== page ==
When I’m talking with Washington voters, I get asked a lot of questions about my positions on union labor. The most frequent question is, “Do you support ‘Right to Work’ legislation?” Let me answer that question right away:

I will never sign any Right to Work legislation. That is my commitment to our wonderful union workers and their families.

I believe in the value and importance of collective bargaining and I believe an honest day’s work is worth an honest day’s wage. It’s the most important mechanism we have for determining the price and terms of different types of work in our economy. And in our society.

From a purely economic perspective, collective bargaining is a more effective way to determine these prices and terms of labor than any laws or regulations passed by politicians. Collective bargaining, at its best, is the free market speaking because a rising tide lifts all boats!

That said, I do have concerns about some government-employee union activity. These unions are very politically partisan—much more than private-sector unions.

When they get involved in politics, private-sector unions—electricians, carpenters, plumbers, pipefitters, metal workers, transportation workers, teamsters, longshoremen, etc.—tend to be open-minded and talk to policymakers from all sides. Government-employee unions tend to support politicians from just one side of the aisle. This is troubling.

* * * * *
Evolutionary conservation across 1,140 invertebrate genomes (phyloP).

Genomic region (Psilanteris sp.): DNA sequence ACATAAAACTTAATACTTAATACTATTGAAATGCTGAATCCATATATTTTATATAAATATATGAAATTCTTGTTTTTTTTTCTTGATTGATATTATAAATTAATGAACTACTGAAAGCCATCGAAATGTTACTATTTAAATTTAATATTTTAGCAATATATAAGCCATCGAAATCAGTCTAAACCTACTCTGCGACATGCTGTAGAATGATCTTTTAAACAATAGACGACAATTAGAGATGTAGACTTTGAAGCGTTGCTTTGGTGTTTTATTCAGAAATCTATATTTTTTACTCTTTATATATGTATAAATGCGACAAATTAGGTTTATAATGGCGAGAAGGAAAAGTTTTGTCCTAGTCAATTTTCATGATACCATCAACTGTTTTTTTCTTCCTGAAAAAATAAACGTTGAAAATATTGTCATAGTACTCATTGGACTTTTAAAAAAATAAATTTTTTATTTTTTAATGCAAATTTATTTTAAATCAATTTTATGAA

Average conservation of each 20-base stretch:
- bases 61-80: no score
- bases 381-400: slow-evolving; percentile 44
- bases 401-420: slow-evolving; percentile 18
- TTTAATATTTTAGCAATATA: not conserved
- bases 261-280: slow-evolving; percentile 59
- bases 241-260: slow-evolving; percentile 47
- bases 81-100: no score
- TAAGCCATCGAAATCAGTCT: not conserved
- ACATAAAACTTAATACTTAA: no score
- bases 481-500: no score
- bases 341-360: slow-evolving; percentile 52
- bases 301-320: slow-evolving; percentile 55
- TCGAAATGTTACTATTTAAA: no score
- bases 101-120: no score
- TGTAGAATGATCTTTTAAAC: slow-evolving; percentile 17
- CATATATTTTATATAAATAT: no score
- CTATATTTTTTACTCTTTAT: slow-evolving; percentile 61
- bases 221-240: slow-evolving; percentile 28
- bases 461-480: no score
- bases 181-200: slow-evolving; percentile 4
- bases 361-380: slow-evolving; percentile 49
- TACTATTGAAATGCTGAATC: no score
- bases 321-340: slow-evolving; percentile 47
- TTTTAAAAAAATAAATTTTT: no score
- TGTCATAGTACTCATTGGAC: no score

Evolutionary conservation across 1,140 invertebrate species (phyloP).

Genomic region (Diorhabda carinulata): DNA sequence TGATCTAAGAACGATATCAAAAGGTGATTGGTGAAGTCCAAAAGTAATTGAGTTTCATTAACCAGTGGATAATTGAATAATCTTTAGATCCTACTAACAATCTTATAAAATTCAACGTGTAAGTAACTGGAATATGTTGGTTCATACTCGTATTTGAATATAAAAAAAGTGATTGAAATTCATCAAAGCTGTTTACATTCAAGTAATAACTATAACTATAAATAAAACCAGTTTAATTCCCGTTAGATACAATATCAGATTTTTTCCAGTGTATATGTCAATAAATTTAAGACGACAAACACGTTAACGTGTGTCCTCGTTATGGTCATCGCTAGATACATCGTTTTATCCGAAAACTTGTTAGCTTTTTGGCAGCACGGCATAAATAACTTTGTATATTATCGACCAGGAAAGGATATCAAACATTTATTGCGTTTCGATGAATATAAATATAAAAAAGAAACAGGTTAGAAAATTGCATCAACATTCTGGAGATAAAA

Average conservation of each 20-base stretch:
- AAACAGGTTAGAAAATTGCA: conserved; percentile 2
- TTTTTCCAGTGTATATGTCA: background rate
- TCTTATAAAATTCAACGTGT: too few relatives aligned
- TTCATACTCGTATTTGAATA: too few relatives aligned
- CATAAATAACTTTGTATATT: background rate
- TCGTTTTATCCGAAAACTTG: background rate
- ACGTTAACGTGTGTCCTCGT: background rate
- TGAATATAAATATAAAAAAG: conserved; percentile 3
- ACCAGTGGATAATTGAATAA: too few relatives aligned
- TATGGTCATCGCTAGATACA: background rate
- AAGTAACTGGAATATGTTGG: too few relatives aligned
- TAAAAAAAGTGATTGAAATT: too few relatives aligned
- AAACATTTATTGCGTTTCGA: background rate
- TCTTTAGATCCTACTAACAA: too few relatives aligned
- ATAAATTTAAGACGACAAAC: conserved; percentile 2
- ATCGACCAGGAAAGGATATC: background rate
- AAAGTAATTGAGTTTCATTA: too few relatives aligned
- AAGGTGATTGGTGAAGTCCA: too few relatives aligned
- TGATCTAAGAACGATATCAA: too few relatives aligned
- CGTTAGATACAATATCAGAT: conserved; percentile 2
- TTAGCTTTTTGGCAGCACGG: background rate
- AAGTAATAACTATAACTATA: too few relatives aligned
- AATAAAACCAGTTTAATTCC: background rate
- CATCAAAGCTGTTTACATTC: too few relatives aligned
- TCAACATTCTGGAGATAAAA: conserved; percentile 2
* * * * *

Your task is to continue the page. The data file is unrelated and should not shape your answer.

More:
And this isn’t a new thing. In the mid-1900s, President Franklin D. Roosevelt—who was a liberal Democrat—expressed concerns about government-employee unions becoming too partisan. So, he opposed their formation.

I don’t oppose government-employee unions like FDR did. However, I would like to see those groups broaden their approach and talk more regularly to policymakers from all sides of the political spectrum.